PROTESTERS are in a battle over a memorial honouring courageous soldiers who were killed in both world wars.
About 50 residents of Tallarn Green took part in a demonstration to show their opposition to planning proposals by the Church in Wales which would include changes to the railings of the village cenotaph.
Among those in the protest were relatives of military heroes killed during the Great War and World War Two, whose names are inscribed on the memorial.
Michael Arnold, clerk of Willington Worthenbury Community Council, said the plans involve residential conversion for St Mary Magdalene Church, which was closed in 2007, and also two other houses.
Mr Arnold said the application included changes to the railings at the neighbouring cenotaph to improve access visibility for the properties being proposed on a field behind.
“The war memorial records the names of 12 men killed in the First World War and one in the Second World War, and was built by public subscription,” said Mr Arnold.
“It has been maintained and renovated by the villagers ever since, with no contribution of any kind by the Church in Wales, which closed down the adjoining Church of St Mary Magdalene some five years ago.
“The Church in Wales registered the land in question as its property in 1996 and now claims the memorial installed over 70 years before becomes its property.”
Mr Arnold told protesters there had been a new development in the battle. The Church in Wales had been in contact with him to offer discussions over the proposals, so there was a chance an agreement could be reached.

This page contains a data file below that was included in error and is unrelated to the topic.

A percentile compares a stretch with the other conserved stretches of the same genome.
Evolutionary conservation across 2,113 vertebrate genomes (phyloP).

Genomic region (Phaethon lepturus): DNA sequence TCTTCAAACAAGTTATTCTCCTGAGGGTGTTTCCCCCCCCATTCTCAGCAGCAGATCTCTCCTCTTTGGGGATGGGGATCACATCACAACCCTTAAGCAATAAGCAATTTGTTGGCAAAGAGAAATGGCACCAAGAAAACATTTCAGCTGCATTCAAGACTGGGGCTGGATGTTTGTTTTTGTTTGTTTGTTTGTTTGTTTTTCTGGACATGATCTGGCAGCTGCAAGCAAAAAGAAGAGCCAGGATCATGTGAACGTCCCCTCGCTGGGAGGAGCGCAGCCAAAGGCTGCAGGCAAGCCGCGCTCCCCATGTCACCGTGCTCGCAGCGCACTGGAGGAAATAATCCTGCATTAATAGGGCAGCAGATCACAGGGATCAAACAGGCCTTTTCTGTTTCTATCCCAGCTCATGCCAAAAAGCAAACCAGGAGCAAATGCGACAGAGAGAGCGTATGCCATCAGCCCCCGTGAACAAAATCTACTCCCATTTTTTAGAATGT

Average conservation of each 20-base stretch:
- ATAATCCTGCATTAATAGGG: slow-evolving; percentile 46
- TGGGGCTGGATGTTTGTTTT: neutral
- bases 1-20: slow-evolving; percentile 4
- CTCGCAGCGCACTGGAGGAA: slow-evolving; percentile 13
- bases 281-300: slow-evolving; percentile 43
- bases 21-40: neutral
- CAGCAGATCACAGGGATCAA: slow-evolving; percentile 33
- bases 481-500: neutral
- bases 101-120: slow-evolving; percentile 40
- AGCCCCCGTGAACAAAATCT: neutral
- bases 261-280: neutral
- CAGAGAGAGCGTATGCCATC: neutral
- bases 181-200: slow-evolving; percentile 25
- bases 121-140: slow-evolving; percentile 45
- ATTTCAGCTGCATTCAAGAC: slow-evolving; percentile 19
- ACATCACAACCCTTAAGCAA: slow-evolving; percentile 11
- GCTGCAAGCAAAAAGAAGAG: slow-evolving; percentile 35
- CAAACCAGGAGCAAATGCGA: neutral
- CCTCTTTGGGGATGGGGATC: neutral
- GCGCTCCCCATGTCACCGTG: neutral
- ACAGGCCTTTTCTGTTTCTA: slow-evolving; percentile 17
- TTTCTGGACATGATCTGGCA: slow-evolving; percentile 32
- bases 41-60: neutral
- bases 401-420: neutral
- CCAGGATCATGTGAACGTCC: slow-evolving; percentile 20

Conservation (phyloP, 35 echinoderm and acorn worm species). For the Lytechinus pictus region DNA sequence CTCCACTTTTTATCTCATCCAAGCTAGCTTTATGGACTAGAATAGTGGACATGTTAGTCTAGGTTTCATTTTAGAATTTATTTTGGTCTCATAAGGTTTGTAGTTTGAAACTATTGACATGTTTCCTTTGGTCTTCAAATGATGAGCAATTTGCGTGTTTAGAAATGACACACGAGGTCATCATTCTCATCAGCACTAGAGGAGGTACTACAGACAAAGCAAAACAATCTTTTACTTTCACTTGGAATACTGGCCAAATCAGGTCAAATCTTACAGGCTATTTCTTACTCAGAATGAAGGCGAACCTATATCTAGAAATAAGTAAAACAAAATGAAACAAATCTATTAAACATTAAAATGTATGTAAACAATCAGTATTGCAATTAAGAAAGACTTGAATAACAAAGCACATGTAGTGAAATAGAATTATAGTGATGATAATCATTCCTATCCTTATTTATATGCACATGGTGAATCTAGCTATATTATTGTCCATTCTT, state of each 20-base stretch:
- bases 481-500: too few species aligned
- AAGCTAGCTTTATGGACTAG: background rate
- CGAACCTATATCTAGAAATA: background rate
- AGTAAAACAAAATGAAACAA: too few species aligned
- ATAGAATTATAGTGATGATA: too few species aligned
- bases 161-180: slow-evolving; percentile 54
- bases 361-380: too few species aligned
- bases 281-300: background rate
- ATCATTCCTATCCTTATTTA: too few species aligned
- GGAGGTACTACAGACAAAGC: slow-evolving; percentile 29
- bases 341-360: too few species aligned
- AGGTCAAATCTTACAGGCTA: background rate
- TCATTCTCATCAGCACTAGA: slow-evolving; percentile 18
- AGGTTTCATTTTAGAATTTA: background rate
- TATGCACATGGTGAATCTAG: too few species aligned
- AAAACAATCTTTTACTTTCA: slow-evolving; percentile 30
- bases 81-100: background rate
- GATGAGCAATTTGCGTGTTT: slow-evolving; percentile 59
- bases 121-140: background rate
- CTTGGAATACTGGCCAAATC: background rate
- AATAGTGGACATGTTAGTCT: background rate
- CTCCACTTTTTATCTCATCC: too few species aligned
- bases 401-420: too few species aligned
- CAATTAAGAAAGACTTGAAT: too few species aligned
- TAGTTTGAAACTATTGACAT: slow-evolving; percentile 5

Villagers taking part in the protest included Joan Williams, a former church warden.
She is related to Sidney Brookfield whose name is on the memorial.
“Sidney was a brother to my grandfather. He was killed in France during World War One in November 1917,” said Miss Williams.
“These plans have caused a great deal of opposition in the village. There is a very good turnout here today, which shows the strength of feeling throughout the community.”
Among other villagers protesting, Martin Woodhall and Richard Mewes can both claim Sidney Woodhall as a great uncle.
Sidney was a stretcher bearer who was shot by a sniper in France and died six weeks later in 1918 towards the end of the war.
Mr Mewes added there were unmarked graves at the rear of the church which he feared could be disturbed if development went ahead. His stillborn sister was buried there in the mid-1950s.
The protesters were at the church and cenotaph for a site visit by planners from Wrexham Council.
A Church in Wales spokesman said: “Following two public meetings at the church in early 2007, St Mary Magdalene’s was closed in July 2007.
“We’re anxious to secure the future of this grade two star listed building and, in consultation with Wrexham Council planning and conservation officers, we have developed proposals for residential conversion.
“A new access, independent of the current retained churchyard, has been designed but a small reduction in the height of the railings around the war memorial is required to achieve this.
“We recognise this is a sensitive issue and therefore we are continuing discussions with the local church and the community council to find a beneficial way forward.”